B2 Little Keep on the Borderlands:


Cover to B2 "Little Keep on the Borderlands" (2002) by Jolly R. Blackburn, Brian Jelke, Steve Johansson, David S. Kenzer, Noah Kolman, Jamie LaFountain, Don Morgan, and Mark Piemmons.  Illustration by Stacy Drum.


Hackmaster "4e" (2001) was the original, tongue-in-cheek version of the HackMaster RPG, inspired by AD&D 1e/2e.  Several modules based on classic D&D/AD&D modules were released, including B2 "Little Keep on the Borderlands" (a play on "Little House on the Praire").

In the Hackmaster version, the Keep guards a mountain pass in Garweeze Wurld, the Hackmaster analog to AD&D's World of Greyhawk.  The adventure is intended as a loose sequel to B1 "Quest for the Unknown" and includes some of the same NPCs.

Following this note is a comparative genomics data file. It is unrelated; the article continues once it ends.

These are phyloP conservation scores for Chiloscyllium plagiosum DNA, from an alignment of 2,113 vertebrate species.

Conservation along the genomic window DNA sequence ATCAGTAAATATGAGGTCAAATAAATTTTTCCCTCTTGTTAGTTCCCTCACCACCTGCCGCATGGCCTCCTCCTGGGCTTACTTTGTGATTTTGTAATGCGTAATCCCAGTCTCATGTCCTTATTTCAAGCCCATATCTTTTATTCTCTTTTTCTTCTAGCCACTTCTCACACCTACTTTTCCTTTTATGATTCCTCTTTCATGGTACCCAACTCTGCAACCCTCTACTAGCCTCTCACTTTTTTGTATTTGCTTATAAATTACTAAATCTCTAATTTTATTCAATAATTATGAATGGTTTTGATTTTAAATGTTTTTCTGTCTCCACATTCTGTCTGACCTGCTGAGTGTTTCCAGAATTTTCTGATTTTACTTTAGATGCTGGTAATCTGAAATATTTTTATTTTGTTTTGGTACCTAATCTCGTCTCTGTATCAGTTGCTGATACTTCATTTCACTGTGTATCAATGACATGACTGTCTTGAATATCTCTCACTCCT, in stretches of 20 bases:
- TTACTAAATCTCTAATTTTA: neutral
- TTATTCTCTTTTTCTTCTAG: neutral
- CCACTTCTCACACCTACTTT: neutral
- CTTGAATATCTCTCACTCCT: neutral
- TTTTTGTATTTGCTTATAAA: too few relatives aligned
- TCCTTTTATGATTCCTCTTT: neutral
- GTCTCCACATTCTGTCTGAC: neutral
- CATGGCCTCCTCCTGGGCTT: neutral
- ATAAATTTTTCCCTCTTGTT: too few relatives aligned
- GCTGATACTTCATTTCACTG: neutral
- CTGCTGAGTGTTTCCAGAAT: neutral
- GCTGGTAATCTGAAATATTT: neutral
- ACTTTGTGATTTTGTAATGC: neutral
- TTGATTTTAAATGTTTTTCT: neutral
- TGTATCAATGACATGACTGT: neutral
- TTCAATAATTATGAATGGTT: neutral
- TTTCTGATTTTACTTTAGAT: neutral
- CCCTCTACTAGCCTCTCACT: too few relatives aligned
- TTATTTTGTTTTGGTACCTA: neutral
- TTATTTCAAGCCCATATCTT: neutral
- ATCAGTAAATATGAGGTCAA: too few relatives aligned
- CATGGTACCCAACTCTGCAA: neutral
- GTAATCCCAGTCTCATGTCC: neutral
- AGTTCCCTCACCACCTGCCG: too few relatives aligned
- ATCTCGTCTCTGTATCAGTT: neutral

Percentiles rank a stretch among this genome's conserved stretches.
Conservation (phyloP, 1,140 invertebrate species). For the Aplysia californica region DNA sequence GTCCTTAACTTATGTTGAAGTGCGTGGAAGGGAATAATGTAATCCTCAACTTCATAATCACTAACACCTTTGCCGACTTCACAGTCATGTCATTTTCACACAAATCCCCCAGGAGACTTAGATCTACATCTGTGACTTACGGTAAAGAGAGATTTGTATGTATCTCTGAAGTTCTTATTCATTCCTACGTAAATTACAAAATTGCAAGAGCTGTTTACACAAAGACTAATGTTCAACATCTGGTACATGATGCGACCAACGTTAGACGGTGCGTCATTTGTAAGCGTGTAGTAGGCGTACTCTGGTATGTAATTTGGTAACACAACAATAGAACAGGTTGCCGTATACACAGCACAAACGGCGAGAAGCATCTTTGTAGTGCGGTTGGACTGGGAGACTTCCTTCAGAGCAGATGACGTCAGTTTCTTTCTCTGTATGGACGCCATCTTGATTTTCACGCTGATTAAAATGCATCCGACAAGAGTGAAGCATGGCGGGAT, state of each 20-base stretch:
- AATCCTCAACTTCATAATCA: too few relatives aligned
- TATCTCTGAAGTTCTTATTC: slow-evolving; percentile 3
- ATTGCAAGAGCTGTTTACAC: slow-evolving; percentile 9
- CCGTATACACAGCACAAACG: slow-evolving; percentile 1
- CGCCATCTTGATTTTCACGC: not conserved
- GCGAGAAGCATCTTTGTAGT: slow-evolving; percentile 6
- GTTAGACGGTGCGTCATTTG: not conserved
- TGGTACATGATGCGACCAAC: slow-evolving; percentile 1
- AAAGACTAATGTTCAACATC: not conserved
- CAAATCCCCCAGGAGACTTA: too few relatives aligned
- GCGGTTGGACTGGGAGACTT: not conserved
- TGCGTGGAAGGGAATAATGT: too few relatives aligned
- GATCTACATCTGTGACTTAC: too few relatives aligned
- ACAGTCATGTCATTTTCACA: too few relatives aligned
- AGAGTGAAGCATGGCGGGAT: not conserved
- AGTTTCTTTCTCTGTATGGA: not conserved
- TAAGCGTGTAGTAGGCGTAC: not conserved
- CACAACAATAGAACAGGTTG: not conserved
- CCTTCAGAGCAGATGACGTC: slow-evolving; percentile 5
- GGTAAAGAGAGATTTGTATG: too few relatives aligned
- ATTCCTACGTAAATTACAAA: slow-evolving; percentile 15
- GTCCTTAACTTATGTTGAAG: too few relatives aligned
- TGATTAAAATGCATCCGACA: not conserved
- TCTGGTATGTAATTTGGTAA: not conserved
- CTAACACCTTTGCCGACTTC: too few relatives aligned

Chapter 1 details Frandor's Keep (including its history), Chapter 2 describes "Hell's Throat" (the wilderness area around the Keep), and Chapter 3 details the Mines of Chaos.  10 pages of illustrations to show players are included in the back.

Although many sections are paraphrased from the original module, there is a considerable amount of useful, new material, (including a "public posting board" for adventure hooks), several new wilderness encounters, and some new cave areas.

See also Beneath the Little Keep (Kenzer & Co., 2005) Parts I & II


Frandor's Keep:


Cover to "Frandor's Keep" (2009) by Jolly R. Blackburn, Steve Johansson, David Kenzer, Mark Plemmons, and Benjamin Sharef.  Illustration by Jolly R. Blackburn.


"Frandor’s Keep: An immersive setting for adventure" is located in the Kingdoms of Kalamar campaign setting, designed for use with HackMaster Basic (also released in 2009, as part of the updated "5e" version of the HackMaster RPG).